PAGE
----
Cybersecurity is identified as the top third-party risk, with 56% of the banks surveyed echoing this sentiment. Since banks are fortifying their cyber defenses, we should note that third parties handling or processing the banks’ information will likely become bigger targets for cybersecurity attacks. Third parties are expected to be at par or to have better cybersecurity controls than banks. It is also interesting to note that banks are transitioning in defining critical third parties. Previously, third parties were evaluated based only on spending and financial impact, but now, banks are also considering business continuity and resilience (66%), types of data and systems accessed (61%), and sensitivity of data used (54%).

This more holistic approach has led to some challenges for banks in handling the sheer volume of third parties that need to be assessed and monitored for their cybersecurity control effectiveness.

It is evident that cloud transition is the most effective means for banks to tighten cybersecurity, given the service’s promise of efficiency, reliability, and scalability. However, the security of customer information and the banks’ data contained in the cloud remains a big concern for most CROs (92% of respondents). This also poses a major risk in the next decade despite the many cybersecurity controls and capabilities already established by cloud service providers.

Banks are also moderately confident in their capabilities to operate in a cloud environment. We see that banks are keen to first establish their cloud security and risk frameworks prior to transition. There is also recognition of differences between the operation of on-premise systems and cloud environments, highlighting the need for additional controls and capabilities.

The survey further showed that while the banks’ cybersecurity capabilities are mostly rated as “Managed,” (i.e., ad hoc, repeatable, defined, managed, efficient), there is still the challenge to elevate cybersecurity to the next level.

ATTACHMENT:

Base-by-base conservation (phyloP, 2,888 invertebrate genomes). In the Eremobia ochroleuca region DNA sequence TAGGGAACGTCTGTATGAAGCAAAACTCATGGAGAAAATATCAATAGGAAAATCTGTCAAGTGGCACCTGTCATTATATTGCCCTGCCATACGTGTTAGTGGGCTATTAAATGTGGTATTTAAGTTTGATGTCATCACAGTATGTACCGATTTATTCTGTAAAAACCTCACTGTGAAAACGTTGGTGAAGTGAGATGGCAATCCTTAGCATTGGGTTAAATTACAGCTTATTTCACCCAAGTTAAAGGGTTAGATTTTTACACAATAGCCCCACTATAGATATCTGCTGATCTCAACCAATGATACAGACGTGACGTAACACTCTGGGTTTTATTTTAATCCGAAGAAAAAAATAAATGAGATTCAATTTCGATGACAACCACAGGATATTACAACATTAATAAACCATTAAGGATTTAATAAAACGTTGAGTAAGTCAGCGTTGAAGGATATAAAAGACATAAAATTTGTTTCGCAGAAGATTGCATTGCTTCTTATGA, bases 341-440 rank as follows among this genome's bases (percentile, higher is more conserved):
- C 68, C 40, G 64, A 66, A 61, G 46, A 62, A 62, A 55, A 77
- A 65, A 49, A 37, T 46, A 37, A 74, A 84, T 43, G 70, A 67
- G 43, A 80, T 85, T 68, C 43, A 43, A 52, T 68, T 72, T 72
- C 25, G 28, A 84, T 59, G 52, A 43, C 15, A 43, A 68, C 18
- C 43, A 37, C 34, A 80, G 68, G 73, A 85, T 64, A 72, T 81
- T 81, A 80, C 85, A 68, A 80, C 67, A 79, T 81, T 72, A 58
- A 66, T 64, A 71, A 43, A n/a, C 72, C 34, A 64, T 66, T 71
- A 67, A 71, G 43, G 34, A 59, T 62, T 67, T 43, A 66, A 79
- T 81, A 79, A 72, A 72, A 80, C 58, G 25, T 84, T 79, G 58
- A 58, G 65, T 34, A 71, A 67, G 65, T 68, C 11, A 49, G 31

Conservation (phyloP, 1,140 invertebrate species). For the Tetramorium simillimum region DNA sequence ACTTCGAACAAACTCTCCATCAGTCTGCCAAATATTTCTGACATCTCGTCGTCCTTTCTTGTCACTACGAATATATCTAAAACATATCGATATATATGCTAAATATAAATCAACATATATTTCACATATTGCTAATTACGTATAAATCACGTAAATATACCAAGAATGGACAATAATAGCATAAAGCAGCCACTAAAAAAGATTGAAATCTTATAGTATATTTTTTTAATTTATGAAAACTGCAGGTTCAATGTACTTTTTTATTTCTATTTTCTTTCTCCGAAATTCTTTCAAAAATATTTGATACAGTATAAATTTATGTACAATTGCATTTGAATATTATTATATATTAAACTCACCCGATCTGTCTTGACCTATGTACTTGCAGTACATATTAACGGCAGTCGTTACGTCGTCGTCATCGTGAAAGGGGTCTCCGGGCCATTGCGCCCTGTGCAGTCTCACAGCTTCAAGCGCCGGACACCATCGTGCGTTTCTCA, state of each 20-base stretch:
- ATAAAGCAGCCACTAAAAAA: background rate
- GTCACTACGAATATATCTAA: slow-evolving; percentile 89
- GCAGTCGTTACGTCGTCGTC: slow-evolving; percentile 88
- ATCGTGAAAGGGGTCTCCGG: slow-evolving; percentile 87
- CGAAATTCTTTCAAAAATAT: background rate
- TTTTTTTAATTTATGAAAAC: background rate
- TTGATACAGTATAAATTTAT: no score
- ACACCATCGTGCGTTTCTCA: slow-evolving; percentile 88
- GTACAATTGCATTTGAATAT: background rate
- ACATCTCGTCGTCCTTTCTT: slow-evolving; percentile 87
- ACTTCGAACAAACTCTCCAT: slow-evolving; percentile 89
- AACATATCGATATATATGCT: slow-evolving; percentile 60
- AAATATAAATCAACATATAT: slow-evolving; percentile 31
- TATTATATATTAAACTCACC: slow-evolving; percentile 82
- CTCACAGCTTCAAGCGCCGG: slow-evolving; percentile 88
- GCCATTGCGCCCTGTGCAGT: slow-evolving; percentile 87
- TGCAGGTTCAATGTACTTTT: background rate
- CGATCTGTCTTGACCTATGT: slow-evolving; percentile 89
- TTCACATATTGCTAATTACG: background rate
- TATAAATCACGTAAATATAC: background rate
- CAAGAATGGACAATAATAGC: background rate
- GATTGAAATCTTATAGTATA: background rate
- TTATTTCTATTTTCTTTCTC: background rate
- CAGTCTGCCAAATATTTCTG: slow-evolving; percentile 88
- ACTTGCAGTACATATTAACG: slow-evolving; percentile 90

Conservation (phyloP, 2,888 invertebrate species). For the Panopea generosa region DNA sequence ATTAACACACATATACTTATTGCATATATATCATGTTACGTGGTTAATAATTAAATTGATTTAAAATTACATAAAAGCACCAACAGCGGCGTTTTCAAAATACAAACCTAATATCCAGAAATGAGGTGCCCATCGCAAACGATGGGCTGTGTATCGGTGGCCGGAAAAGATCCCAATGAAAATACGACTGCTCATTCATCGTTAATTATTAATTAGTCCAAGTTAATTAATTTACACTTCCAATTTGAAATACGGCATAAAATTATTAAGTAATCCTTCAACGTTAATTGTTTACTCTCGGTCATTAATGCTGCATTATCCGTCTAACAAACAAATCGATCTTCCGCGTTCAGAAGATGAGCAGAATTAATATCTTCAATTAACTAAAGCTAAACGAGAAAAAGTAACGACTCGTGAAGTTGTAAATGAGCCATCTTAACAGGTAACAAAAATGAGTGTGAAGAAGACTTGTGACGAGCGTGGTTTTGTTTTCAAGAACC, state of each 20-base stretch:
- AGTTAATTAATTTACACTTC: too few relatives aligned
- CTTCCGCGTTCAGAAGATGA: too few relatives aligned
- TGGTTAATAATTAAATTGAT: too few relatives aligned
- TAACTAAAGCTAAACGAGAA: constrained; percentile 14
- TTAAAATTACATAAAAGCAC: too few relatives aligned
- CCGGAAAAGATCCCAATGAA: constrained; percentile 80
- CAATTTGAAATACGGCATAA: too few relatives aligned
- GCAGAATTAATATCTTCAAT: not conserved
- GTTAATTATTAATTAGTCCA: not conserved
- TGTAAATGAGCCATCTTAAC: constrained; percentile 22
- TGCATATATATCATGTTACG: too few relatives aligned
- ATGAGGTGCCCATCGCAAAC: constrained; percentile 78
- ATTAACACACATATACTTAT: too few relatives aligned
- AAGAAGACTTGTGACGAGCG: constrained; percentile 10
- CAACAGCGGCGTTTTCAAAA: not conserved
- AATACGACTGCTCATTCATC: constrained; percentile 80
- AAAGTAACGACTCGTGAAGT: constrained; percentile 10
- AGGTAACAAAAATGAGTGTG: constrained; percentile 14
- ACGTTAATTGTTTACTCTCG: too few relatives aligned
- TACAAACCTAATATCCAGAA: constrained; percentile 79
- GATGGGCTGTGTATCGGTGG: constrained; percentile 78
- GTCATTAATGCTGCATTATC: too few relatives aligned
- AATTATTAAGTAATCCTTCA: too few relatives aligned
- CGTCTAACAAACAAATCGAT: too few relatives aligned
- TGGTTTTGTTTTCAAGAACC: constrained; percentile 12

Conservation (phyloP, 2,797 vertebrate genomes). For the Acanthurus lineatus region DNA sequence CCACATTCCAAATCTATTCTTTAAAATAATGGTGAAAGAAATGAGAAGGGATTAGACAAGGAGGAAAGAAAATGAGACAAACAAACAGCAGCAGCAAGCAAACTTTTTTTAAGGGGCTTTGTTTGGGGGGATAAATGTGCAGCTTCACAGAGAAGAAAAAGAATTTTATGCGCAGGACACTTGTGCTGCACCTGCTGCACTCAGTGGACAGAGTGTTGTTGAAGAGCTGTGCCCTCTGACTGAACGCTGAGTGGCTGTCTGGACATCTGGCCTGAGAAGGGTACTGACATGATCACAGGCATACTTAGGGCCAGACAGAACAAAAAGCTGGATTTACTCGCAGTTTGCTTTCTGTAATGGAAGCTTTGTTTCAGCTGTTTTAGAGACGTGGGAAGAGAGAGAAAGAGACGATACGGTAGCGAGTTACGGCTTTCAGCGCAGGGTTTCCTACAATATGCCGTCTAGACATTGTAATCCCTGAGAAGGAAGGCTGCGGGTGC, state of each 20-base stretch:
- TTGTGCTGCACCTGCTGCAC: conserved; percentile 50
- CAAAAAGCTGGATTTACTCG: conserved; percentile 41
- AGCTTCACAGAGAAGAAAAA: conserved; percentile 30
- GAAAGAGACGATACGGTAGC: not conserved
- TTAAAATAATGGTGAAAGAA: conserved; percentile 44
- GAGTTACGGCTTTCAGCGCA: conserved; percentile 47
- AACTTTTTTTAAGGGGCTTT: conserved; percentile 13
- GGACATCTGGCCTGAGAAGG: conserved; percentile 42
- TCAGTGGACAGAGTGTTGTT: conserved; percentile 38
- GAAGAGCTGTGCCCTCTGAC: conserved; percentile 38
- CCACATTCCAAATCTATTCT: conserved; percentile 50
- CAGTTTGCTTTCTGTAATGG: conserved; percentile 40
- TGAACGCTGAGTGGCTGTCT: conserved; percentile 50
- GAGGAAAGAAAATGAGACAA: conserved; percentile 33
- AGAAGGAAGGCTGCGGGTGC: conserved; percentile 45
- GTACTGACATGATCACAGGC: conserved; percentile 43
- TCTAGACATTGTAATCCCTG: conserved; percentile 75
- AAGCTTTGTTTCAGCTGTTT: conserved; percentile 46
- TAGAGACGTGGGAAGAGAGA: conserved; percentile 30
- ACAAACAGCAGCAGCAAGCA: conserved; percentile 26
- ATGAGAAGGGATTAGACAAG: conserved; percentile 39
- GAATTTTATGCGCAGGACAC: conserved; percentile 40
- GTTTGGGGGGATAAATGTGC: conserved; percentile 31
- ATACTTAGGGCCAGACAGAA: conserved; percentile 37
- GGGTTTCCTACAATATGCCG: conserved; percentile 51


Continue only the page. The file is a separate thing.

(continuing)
Respondents were wary of cybersecurity capabilities such as data restoration (32%), cybersecurity incident response (30%), identity access management (28%), and patch management (27%). They consider these as key areas where banks need to improve. The capabilities must include employing a skilled and knowledgeable cybersecurity workforce. Capability issues are exacerbated due to the inadequate number of qualified cybersecurity professionals on a global scale. While there is an active inter-organization movement among cybersecurity professionals, there are simply not enough new capable talents who can help bridge the gap.

Cybersecurity remains a formidable risk for banks to grapple with both in the short and long-term. The challenge to improve the banks’ cybersecurity capabilities includes recognizing that security is only as strong as the weakest link. With the cybersecurity threat landscape rapidly and continually evolving, banks need to increase their vigilance and be more comprehensive in addressing cybersecurity risks.

This article is for general information only and is not a substitute for professional advice where the facts and circumstances warrant. The views and opinion expressed above are those of the author and do not necessarily represent the views of SGV & Co.

Philip B. Casanova is an Advisory Partner of SGV & Co.